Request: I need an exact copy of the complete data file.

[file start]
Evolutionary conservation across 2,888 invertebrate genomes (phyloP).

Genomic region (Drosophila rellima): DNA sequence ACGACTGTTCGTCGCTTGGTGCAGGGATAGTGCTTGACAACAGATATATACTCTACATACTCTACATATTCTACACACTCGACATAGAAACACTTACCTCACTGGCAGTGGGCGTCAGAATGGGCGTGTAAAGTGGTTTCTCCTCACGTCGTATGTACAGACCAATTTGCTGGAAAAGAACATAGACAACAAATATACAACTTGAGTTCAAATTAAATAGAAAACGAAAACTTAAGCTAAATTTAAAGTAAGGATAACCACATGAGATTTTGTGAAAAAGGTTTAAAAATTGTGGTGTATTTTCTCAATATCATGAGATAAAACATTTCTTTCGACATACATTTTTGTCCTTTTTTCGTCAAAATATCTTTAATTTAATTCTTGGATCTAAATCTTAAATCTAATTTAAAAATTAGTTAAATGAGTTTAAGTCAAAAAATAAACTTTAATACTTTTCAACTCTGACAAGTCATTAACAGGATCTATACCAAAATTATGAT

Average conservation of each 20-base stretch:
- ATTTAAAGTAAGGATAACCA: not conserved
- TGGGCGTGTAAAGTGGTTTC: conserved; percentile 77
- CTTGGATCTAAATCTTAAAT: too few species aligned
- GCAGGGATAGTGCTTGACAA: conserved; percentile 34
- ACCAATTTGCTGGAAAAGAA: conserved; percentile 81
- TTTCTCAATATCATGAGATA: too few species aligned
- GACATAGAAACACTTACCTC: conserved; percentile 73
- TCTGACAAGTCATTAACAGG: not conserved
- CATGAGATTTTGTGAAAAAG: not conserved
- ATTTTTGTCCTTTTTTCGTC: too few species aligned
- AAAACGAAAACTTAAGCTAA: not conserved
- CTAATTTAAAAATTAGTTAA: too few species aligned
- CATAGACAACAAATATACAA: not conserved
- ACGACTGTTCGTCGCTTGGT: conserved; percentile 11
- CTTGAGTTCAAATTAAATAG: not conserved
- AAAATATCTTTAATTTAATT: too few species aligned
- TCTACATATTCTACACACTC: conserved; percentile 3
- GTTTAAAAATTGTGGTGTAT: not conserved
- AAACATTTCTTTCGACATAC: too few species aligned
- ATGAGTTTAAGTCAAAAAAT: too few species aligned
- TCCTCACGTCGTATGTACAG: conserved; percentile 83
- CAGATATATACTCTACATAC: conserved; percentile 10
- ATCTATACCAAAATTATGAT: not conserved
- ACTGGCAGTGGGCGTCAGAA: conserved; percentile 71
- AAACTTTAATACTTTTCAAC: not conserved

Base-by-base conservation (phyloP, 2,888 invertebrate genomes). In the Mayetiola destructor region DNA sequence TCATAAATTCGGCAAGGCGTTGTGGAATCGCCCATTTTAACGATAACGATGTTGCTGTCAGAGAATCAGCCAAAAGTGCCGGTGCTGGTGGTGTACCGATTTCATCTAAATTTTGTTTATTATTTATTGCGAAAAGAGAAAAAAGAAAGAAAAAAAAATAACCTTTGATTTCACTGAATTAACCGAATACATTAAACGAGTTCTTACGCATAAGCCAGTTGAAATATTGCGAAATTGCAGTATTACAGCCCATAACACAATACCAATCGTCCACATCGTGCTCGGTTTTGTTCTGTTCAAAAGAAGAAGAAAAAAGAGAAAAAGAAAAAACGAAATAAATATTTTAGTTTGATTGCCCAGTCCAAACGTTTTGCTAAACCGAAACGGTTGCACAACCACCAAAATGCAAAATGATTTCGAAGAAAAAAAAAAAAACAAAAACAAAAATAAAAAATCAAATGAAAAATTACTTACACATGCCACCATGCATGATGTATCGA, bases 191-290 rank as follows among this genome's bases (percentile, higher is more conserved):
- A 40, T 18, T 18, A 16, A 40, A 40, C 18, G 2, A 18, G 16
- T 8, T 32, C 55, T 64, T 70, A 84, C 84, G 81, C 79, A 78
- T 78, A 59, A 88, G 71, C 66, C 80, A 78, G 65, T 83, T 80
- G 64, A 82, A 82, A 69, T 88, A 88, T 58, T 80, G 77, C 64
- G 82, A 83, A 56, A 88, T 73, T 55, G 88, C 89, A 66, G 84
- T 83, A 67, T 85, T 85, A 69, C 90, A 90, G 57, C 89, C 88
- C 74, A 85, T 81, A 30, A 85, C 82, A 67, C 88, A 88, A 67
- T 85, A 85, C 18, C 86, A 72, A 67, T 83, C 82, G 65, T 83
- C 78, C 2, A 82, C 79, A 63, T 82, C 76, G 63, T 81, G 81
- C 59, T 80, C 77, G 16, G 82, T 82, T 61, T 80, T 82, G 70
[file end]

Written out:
Evolutionary conservation across 2,888 invertebrate genomes (phyloP).

Genomic region (Drosophila rellima): DNA sequence ACGACTGTTCGTCGCTTGGTGCAGGGATAGTGCTTGACAACAGATATATACTCTACATACTCTACATATTCTACACACTCGACATAGAAACACTTACCTCACTGGCAGTGGGCGTCAGAATGGGCGTGTAAAGTGGTTTCTCCTCACGTCGTATGTACAGACCAATTTGCTGGAAAAGAACATAGACAACAAATATACAACTTGAGTTCAAATTAAATAGAAAACGAAAACTTAAGCTAAATTTAAAGTAAGGATAACCACATGAGATTTTGTGAAAAAGGTTTAAAAATTGTGGTGTATTTTCTCAATATCATGAGATAAAACATTTCTTTCGACATACATTTTTGTCCTTTTTTCGTCAAAATATCTTTAATTTAATTCTTGGATCTAAATCTTAAATCTAATTTAAAAATTAGTTAAATGAGTTTAAGTCAAAAAATAAACTTTAATACTTTTCAACTCTGACAAGTCATTAACAGGATCTATACCAAAATTATGAT

Average conservation of each 20-base stretch:
- ATTTAAAGTAAGGATAACCA: not conserved
- TGGGCGTGTAAAGTGGTTTC: conserved; percentile 77
- CTTGGATCTAAATCTTAAAT: too few species aligned
- GCAGGGATAGTGCTTGACAA: conserved; percentile 34
- ACCAATTTGCTGGAAAAGAA: conserved; percentile 81
- TTTCTCAATATCATGAGATA: too few species aligned
- GACATAGAAACACTTACCTC: conserved; percentile 73
- TCTGACAAGTCATTAACAGG: not conserved
- CATGAGATTTTGTGAAAAAG: not conserved
- ATTTTTGTCCTTTTTTCGTC: too few species aligned
- AAAACGAAAACTTAAGCTAA: not conserved
- CTAATTTAAAAATTAGTTAA: too few species aligned
- CATAGACAACAAATATACAA: not conserved
- ACGACTGTTCGTCGCTTGGT: conserved; percentile 11
- CTTGAGTTCAAATTAAATAG: not conserved
- AAAATATCTTTAATTTAATT: too few species aligned
- TCTACATATTCTACACACTC: conserved; percentile 3
- GTTTAAAAATTGTGGTGTAT: not conserved
- AAACATTTCTTTCGACATAC: too few species aligned
- ATGAGTTTAAGTCAAAAAAT: too few species aligned
- TCCTCACGTCGTATGTACAG: conserved; percentile 83
- CAGATATATACTCTACATAC: conserved; percentile 10
- ATCTATACCAAAATTATGAT: not conserved
- ACTGGCAGTGGGCGTCAGAA: conserved; percentile 71
- AAACTTTAATACTTTTCAAC: not conserved

Base-by-base conservation (phyloP, 2,888 invertebrate genomes). In the Mayetiola destructor region DNA sequence TCATAAATTCGGCAAGGCGTTGTGGAATCGCCCATTTTAACGATAACGATGTTGCTGTCAGAGAATCAGCCAAAAGTGCCGGTGCTGGTGGTGTACCGATTTCATCTAAATTTTGTTTATTATTTATTGCGAAAAGAGAAAAAAGAAAGAAAAAAAAATAACCTTTGATTTCACTGAATTAACCGAATACATTAAACGAGTTCTTACGCATAAGCCAGTTGAAATATTGCGAAATTGCAGTATTACAGCCCATAACACAATACCAATCGTCCACATCGTGCTCGGTTTTGTTCTGTTCAAAAGAAGAAGAAAAAAGAGAAAAAGAAAAAACGAAATAAATATTTTAGTTTGATTGCCCAGTCCAAACGTTTTGCTAAACCGAAACGGTTGCACAACCACCAAAATGCAAAATGATTTCGAAGAAAAAAAAAAAAACAAAAACAAAAATAAAAAATCAAATGAAAAATTACTTACACATGCCACCATGCATGATGTATCGA, bases 191-290 rank as follows among this genome's bases (percentile, higher is more conserved):
- A 40, T 18, T 18, A 16, A 40, A 40, C 18, G 2, A 18, G 16
- T 8, T 32, C 55, T 64, T 70, A 84, C 84, G 81, C 79, A 78
- T 78, A 59, A 88, G 71, C 66, C 80, A 78, G 65, T 83, T 80
- G 64, A 82, A 82, A 69, T 88, A 88, T 58, T 80, G 77, C 64
- G 82, A 83, A 56, A 88, T 73, T 55, G 88, C 89, A 66, G 84
- T 83, A 67, T 85, T 85, A 69, C 90, A 90, G 57, C 89, C 88
- C 74, A 85, T 81, A 30, A 85, C 82, A 67, C 88, A 88, A 67
- T 85, A 85, C 18, C 86, A 72, A 67, T 83, C 82, G 65, T 83
- C 78, C 2, A 82, C 79, A 63, T 82, C 76, G 63, T 81, G 81
- C 59, T 80, C 77, G 16, G 82, T 82, T 61, T 80, T 82, G 70